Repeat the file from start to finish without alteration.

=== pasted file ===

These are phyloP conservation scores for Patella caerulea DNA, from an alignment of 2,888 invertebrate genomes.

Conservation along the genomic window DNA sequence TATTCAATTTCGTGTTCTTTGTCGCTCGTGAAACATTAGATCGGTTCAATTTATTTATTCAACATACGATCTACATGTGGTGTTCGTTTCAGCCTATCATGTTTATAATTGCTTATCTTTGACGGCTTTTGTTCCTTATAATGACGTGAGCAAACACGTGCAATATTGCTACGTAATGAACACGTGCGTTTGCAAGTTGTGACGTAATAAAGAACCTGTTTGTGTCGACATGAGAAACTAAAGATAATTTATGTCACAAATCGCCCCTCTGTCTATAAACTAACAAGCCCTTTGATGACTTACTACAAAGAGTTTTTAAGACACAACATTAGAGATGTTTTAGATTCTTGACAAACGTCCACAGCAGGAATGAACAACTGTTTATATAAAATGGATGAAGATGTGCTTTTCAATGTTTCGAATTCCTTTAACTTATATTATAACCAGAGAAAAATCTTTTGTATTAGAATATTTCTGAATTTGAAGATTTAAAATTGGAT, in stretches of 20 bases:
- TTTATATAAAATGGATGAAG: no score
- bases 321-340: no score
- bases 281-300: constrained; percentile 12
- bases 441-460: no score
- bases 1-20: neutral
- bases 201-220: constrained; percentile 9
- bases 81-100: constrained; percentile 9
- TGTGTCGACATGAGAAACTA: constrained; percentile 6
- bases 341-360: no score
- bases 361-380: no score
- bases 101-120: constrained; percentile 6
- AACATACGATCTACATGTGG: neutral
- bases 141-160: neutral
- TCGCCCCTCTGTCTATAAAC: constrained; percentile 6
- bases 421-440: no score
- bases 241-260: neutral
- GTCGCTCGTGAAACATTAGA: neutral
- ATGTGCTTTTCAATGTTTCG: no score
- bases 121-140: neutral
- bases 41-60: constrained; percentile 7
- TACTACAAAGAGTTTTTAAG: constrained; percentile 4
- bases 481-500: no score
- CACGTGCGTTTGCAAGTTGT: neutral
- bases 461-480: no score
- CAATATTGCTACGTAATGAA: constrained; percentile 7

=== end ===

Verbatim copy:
These are phyloP conservation scores for Patella caerulea DNA, from an alignment of 2,888 invertebrate genomes.

Conservation along the genomic window DNA sequence TATTCAATTTCGTGTTCTTTGTCGCTCGTGAAACATTAGATCGGTTCAATTTATTTATTCAACATACGATCTACATGTGGTGTTCGTTTCAGCCTATCATGTTTATAATTGCTTATCTTTGACGGCTTTTGTTCCTTATAATGACGTGAGCAAACACGTGCAATATTGCTACGTAATGAACACGTGCGTTTGCAAGTTGTGACGTAATAAAGAACCTGTTTGTGTCGACATGAGAAACTAAAGATAATTTATGTCACAAATCGCCCCTCTGTCTATAAACTAACAAGCCCTTTGATGACTTACTACAAAGAGTTTTTAAGACACAACATTAGAGATGTTTTAGATTCTTGACAAACGTCCACAGCAGGAATGAACAACTGTTTATATAAAATGGATGAAGATGTGCTTTTCAATGTTTCGAATTCCTTTAACTTATATTATAACCAGAGAAAAATCTTTTGTATTAGAATATTTCTGAATTTGAAGATTTAAAATTGGAT, in stretches of 20 bases:
- TTTATATAAAATGGATGAAG: no score
- bases 321-340: no score
- bases 281-300: constrained; percentile 12
- bases 441-460: no score
- bases 1-20: neutral
- bases 201-220: constrained; percentile 9
- bases 81-100: constrained; percentile 9
- TGTGTCGACATGAGAAACTA: constrained; percentile 6
- bases 341-360: no score
- bases 361-380: no score
- bases 101-120: constrained; percentile 6
- AACATACGATCTACATGTGG: neutral
- bases 141-160: neutral
- TCGCCCCTCTGTCTATAAAC: constrained; percentile 6
- bases 421-440: no score
- bases 241-260: neutral
- GTCGCTCGTGAAACATTAGA: neutral
- ATGTGCTTTTCAATGTTTCG: no score
- bases 121-140: neutral
- bases 41-60: constrained; percentile 7
- TACTACAAAGAGTTTTTAAG: constrained; percentile 4
- bases 481-500: no score
- CACGTGCGTTTGCAAGTTGT: neutral
- bases 461-480: no score
- CAATATTGCTACGTAATGAA: constrained; percentile 7